Article abstract: A Southern novelist and short-story writer, Carson McCullers presented in her fiction a world of alienated adolescents, misfits, and outcasts, treating themes of human isolation with great sensitivity.
Carson McCullers was born Lula Carson Smith, the daughter of Lamar Smith, a watchmaker, and Marguerite Waters Smith. For generations, Smith’s family had been Southerners, so her family history, as well as her own childhood and adolescence, deepened her relationship with the South. It was in ramblings through Columbus’ streets and the disparate quarters of African Americans, millworkers, and the wealthy that she gained the many impressions that enrich her fictional world. Carson was recognized as an odd, lively girl with artistic talents, and her passion for music and writing was encouraged. She studied the piano assiduously and as an adolescent wrote some violence-filled plays (patterned after those of Eugene O’Neill), a novel, and some poetry. An early short story, “Sucker,” about a sixteen-year-old boy whose first friendship causes him to reject the affection of a younger brother, demonstrates her precocity. She changed her name, read voraciously, and earned a reputation for having a phenomenal memory. Although in all her work Carson McCullers focuses on alienated individuals, she herself grew up in a harmonious family that accepted her eccentricities and extended her their affection.
At eighteen, Carson traveled to New York, purportedly to attend the Juilliard School of Music, but she lost the tuition and was forced to work at several jobs. She did, however, register for creative writing courses at Columbia University and New York University. One of her teachers, Whit Burnett, liked one of her stories, “Wunderkind” (1936), about a self-critical child musical prodigy who abandons her music, and he had it published in Story Magazine. Because of frail health resulting from childhood illnesses, Carson took trips home to Georgia for recuperative purposes. On one such trip, she met a Georgia soldier named Reeves McCullers, and in 1938 she was married to him. For two years, they lived happily in Charlotte, North Carolina, where she wrote a novel outline called “The Mute,” earning a Houghton Mifflin Fiction Fellowship and a book contract. The editor changed the title to The Heart Is a Lonely Hunter, and the book appeared in 1940 to generally enthusiastic reviews. For a twenty-two-year-old writer to probe so perceptively into adult characters was a startling achievement.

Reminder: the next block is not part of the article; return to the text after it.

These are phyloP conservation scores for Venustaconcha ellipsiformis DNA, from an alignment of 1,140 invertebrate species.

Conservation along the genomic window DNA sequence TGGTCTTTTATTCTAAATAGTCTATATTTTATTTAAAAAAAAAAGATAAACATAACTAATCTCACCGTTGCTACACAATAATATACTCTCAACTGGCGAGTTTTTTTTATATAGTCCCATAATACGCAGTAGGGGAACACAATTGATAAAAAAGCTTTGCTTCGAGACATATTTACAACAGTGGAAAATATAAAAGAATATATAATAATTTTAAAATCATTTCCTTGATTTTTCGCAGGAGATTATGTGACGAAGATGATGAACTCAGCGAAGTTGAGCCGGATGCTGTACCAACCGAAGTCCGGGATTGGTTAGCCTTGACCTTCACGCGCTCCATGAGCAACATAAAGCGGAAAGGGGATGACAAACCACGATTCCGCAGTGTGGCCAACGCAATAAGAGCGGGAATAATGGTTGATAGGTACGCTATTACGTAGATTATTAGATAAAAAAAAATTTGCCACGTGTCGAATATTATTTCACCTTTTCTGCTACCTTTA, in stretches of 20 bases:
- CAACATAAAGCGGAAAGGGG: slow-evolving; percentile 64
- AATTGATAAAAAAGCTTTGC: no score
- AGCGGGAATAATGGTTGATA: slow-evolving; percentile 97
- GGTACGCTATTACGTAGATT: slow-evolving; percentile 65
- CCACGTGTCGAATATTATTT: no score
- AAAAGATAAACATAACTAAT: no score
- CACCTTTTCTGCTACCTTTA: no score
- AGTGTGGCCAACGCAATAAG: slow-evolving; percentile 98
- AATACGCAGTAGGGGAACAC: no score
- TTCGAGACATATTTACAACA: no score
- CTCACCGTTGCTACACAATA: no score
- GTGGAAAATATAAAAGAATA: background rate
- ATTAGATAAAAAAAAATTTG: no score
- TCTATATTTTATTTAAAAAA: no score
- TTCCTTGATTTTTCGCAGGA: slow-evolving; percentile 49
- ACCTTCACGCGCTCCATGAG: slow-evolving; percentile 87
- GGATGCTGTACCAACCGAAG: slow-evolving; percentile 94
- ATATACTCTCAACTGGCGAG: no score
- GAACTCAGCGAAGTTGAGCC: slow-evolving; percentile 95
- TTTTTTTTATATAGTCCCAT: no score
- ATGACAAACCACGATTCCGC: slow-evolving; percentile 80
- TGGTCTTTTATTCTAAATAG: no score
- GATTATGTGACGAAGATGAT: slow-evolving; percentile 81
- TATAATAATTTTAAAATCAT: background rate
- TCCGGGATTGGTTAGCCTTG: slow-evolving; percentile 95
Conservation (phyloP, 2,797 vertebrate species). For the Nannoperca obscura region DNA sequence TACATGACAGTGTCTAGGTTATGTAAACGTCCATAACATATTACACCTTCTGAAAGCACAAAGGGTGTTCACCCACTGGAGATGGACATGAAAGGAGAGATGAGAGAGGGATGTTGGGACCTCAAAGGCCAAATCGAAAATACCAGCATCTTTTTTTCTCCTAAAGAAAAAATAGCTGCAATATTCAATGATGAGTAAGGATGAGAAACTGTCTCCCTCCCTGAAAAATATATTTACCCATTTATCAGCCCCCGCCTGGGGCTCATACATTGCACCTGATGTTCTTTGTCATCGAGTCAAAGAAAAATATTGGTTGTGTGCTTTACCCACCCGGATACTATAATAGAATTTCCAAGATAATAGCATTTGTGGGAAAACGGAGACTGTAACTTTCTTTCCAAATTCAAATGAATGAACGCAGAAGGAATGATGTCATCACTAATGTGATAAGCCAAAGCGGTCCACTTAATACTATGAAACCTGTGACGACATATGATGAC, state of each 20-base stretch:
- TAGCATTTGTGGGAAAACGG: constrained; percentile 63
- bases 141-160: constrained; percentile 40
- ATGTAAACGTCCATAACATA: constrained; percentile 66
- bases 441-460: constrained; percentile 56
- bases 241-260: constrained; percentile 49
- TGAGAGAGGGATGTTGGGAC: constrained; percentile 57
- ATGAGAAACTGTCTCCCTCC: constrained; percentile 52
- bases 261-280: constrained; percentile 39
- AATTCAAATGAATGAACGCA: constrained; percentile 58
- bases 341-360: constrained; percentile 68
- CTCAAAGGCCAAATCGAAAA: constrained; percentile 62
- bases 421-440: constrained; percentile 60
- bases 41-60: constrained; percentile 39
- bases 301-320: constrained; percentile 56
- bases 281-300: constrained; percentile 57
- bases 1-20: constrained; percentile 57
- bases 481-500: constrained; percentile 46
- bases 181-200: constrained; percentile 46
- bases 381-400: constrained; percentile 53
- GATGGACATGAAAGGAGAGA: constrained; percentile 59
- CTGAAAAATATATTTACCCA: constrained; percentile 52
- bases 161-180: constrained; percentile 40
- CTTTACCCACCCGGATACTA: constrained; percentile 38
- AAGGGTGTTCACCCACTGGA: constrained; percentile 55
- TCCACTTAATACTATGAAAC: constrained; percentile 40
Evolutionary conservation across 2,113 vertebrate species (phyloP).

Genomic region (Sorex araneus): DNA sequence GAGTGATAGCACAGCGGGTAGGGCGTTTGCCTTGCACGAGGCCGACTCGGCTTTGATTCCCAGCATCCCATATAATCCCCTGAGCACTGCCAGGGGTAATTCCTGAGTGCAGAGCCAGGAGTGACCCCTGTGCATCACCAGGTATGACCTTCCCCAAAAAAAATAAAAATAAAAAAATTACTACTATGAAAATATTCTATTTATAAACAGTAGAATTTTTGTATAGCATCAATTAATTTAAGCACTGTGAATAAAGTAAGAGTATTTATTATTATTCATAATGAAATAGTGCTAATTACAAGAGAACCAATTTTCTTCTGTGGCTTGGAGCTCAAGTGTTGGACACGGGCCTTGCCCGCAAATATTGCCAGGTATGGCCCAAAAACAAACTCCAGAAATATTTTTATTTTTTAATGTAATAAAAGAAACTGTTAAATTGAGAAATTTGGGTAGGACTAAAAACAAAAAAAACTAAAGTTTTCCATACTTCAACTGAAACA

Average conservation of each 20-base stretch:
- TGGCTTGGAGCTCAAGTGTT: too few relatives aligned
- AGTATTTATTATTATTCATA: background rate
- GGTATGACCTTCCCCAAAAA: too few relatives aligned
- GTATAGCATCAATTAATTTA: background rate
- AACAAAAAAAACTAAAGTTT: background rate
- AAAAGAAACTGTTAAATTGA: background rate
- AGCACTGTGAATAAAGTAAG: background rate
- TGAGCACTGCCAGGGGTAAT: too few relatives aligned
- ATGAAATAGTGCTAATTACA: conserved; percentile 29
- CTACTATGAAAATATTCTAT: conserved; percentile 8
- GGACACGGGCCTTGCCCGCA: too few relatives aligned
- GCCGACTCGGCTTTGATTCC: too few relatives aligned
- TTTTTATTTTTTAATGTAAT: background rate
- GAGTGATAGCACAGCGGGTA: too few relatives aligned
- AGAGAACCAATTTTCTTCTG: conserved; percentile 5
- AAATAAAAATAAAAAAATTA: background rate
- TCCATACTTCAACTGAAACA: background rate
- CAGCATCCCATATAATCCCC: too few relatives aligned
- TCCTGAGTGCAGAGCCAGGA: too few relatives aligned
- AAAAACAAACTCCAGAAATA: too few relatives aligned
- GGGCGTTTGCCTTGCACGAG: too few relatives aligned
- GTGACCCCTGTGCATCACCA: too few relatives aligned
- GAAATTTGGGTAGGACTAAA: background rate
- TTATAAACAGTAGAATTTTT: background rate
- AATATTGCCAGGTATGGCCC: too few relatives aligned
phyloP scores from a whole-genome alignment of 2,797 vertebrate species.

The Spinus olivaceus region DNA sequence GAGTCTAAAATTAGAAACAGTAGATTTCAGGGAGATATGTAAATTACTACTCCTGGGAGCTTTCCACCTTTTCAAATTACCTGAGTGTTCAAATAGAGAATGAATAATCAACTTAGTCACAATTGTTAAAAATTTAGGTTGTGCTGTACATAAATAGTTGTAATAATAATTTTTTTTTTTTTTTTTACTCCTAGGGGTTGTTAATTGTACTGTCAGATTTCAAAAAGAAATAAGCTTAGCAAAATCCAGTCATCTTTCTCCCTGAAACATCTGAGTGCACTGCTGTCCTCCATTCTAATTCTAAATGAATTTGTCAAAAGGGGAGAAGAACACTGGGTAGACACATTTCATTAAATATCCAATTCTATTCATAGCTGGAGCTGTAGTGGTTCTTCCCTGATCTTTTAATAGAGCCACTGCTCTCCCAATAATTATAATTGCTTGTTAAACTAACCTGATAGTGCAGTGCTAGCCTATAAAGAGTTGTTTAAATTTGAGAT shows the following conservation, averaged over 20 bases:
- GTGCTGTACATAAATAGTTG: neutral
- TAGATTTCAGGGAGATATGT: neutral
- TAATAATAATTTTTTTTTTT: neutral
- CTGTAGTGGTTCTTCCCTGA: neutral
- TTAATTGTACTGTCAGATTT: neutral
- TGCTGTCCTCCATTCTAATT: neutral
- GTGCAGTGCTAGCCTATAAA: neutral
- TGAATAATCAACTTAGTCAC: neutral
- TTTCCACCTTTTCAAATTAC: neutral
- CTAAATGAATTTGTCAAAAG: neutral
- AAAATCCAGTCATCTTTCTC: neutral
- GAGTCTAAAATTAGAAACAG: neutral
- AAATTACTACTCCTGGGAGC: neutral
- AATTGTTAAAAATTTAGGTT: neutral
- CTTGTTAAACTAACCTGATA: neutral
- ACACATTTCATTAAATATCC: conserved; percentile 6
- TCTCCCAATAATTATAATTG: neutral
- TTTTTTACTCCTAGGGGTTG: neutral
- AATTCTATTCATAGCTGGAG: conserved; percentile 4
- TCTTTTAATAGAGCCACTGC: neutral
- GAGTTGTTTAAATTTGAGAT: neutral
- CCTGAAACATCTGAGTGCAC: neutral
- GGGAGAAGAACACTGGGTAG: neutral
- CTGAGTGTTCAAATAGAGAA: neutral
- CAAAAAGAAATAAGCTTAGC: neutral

Characteristically, The Heart Is a Lonely Hunter is set in Georgia. Filled with impressions of Carson McCullers’ childhood, it creates a richly detailed view of a Southern mill town. At the center of the novel is a deaf-mute surrounded by four lonely characters who are unable to connect with the world. One is a thirteen-year-old girl who is burdened with frustrated musical ambitions. Through her, McCullers deals with the individual’s compulsion to revolt against enforced isolation, and she presents love as the only anodyne.
When her first novel was published, the author and her husband settled in New York, where she was lauded as the literary discovery of the year. She was invited to be a Fellow at the Bread Loaf Writers Conference in Vermont. That fall, Reflections in a Golden Eye, a hastily written story of infidelity, murder, and perversion at a Southern army base, appeared in installments in Harper’s Bazaar before it was published as a book in 1941. Although it may have contributed to McCullers’ image as a writer of Southern gothic fiction, it disappointed serious readers who were expecting as careful and sympathetic a delineation of character and situation as that contained in her first novel. The critical response was unenthusiastic.
McCullers’ disappointment at the second novel’s reception was matched by domestic misfortune and divorce. For the next five years, McCullers lived sporadically in Columbus and at Yaddo, an artists’ colony in Saratoga, New York, but mostly amid a legendary gathering of artists and writers at February House, in Brooklyn Heights. The old brownstone rented jointly by McCullers and George Davis, editor of Harper’s Bazaar, harbored celebrated artists and writers, including Christopher Isherwood, W. H. Auden, Richard Wright, Oliver Smith, Benjamin Britten, and Gypsy Rose Lee. Many famous guests dropped by. February House provided spirited company and singular material for novels and stories. The irregular life did exhaust McCullers, however, and she returned to Columbus to recuperate. While there, she suffered the first in a series of strokes that were to plague her the rest of her life. On regaining her health, she composed the short story “A Tree, a Rock, a Cloud,” which was published in Harper’s Bazaar (1942) and selected for the anthology O. Henry Prize Stories of 1942. She also received a Guggenheim Fellowship that year.
After her father’s death in 1944, she moved with her mother and sister to Nyack, New...
(The entire section is 2109 words.)